Exposure to poor environmental quality increases cancer incidence
County-level cancer incidence rates appeared higher in areas with poor environmental quality, according to study results published in Cancer.
“Our study is the first we are aware of to address the impact of cumulative environmental exposures on cancer incidence,” Jyotsna S. Jagai, MS, MPH, PhD, environmental health scientist in the division of environmental and occupational health sciences at University of Illinois at Chicago, said in a press release. “This work helps support the idea that all of the exposures we experience affect our health and underscores the potential for social and environmental improvements to positively impact health outcomes.”
Earlier studies have suggested that environmental factors — which include domains in air, water, land quality, sociodemographic environment and built environment — can interfere with biological processes and affect risk for cancer.
However, research to date has focused on individual environmental exposures and cancer. Cancer development is dependent on all exposures individuals may face, all of which need to be taken into consideration, according to Jagai.
“We must consider the overall environment that one is exposed to in order to understand the potential risk for cancer development,” Jagai said.
Jagai and colleagues combined national county-level cancer incidence data from the NCI state cancer profiles with data from the Environmental Quality Index (EQI), a measure of cumulative ambient environmental exposures in the United States between 2000 and 2005.
The researchers sought to determine any associations between cancer incidence and the EQI and domain-specific indices based on rural and urban status. They focused on the leading three causes of cancer among men (lung, prostate and colorectal) and women (lung, breast and colorectal).
The analysis included 2,687 counties (34% metropolitan urbanized; 10% nonmetropolitan urbanized; 35% less urbanized; 21% thinly populated).
Researchers found a positive association between all-site county-level cancer incidence and poor environmental quality overall (incidence rate difference [IRD] = 38.55; 95% CI, 29.57-47.53), as well as among men (IRD = 32.6; 95% CI, 16.28-48.91) and women (IRD = 30.34; 95% CI, 20.47-40.21).
Further, researchers linked all-site county level cancer incidence to poor air quality (IRD = 44.19; 95% CI, 34.84-53.54). This association persisted across rural and urban areas, indicating all-site cancer incidence increased as air quality worsened, the researchers noted.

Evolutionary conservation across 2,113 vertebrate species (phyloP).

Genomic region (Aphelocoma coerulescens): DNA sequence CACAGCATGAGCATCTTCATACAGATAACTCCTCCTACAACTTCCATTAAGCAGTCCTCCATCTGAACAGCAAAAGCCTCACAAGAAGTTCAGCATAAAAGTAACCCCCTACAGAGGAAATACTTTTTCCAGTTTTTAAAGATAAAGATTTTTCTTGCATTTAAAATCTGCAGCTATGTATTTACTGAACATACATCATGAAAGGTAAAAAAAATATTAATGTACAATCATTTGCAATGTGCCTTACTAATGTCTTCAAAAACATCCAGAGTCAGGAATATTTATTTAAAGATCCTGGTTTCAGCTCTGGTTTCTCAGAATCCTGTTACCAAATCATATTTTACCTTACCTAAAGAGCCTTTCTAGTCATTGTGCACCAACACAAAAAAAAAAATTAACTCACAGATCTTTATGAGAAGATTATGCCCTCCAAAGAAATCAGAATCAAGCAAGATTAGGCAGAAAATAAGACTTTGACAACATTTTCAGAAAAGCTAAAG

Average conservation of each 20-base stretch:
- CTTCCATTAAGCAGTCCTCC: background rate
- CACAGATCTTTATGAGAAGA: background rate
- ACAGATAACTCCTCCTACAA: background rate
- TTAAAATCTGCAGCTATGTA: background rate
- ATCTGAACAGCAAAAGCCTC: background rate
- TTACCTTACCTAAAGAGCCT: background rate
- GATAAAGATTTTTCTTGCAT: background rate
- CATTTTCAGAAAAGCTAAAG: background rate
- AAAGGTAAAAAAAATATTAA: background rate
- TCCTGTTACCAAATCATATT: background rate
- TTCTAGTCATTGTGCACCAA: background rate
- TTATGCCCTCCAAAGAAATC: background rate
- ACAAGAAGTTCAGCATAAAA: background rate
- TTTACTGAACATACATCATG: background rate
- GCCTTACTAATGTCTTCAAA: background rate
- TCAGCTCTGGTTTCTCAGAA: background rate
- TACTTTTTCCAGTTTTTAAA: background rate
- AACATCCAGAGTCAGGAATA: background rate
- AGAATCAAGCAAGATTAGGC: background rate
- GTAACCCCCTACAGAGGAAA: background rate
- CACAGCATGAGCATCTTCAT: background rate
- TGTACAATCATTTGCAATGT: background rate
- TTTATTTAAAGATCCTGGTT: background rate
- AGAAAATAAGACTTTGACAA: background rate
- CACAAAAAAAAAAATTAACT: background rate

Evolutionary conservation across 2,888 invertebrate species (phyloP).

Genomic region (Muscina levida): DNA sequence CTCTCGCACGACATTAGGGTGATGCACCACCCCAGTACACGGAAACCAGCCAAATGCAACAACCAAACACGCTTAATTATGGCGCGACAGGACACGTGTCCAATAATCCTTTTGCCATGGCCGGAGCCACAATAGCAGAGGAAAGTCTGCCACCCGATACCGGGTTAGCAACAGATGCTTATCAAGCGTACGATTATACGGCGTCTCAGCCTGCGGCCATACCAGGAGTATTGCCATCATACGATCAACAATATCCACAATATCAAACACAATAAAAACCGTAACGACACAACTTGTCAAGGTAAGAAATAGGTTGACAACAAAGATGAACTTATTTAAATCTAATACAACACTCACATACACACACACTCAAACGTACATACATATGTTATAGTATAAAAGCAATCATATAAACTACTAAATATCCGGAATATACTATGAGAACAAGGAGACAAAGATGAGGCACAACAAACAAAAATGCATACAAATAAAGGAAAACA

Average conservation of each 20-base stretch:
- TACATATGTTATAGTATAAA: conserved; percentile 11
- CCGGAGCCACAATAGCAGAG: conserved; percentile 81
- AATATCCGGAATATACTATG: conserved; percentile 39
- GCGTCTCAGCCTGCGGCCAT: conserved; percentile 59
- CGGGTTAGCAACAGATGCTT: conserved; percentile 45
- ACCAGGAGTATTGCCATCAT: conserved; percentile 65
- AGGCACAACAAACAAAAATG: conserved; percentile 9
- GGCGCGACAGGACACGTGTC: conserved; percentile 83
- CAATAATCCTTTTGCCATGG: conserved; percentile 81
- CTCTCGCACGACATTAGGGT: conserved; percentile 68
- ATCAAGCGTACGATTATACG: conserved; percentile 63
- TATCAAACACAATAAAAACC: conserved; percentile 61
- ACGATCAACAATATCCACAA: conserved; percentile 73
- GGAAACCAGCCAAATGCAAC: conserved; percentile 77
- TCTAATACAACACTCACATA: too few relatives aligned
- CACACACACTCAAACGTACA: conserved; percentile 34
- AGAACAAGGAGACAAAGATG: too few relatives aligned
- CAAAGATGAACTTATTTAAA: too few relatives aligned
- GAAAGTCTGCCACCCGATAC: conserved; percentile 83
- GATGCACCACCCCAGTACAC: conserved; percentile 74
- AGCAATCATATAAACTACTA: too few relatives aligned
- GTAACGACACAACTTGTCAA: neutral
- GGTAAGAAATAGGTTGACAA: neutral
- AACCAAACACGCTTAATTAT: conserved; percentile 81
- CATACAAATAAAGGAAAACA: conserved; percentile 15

Researchers used county-level models to measure environmental drivers of incidence rates for the top three cancer sites.
Prostate cancer appeared positively associated with poor environment in the air domain (IRD = 10.09; 95% CI, 1.84-18.34), built domain (IRD = 8.98; 95% CI, 8.98; 95% CI, 2.54-15.41) and sociodemographic domain (IRD = 10.39; 95% CI, 3.38-17.41).
Breast cancer appeared positively associated with poor air quality (IRD = 3.69; 95% CI, –0.35 to 7.73), poor built environment (IRD = 5.59; 95% CI, 2.04-9.14) and poor sociodemographic environment (IRD = 5.01; 95% CI, 0.82-9.2).
In general, these associations persisted across the rural–urban domains, with the exception of thinly populated areas.
Researchers linked lung cancer with poor air quality in the non-metropolitan urbanized (IRD = 12.78; 95% CI, 3.95-12.61) and less urbanized (IRD = 8.5; 95% CI, 2.12-14.88) areas in men, and the metropolitan urbanized stratum in women (IRD = 5.01; 95% CI, 1.31-8.71).
These data are an example of how environmental geospatial data are “essential” to cancer control and public health, Scarlett Lin Gomez, PhD, MPH, research scientist from the Cancer Prevention Institute of California, and colleagues wrote in a related editorial.
“These data are fundamental to documenting which communities are most valuable in terms of high cancer rates, and which geographically determined factors may be driving community-level disparities,” Gomez and colleagues wrote.
However, the Local Zoning Decisions Protection Act of 2017 and other efforts to suppress the collection and use of these data for research could pose a problem for future, valuable research, they added.
“H.R.861, which was introduced on February 3, 2017, to ‘terminate the Environmental Protection agency’ — the source of the environmental data used in the study by Jagai [and colleagues] — will have severe repercussions on the scientific community’s ability to produce this type of valuable research,” the researchers wrote. – by Melinda Stevens
Disclosure: The researchers report no relevant financial disclosures. Gomez and colleagues report no relevant financial disclosures.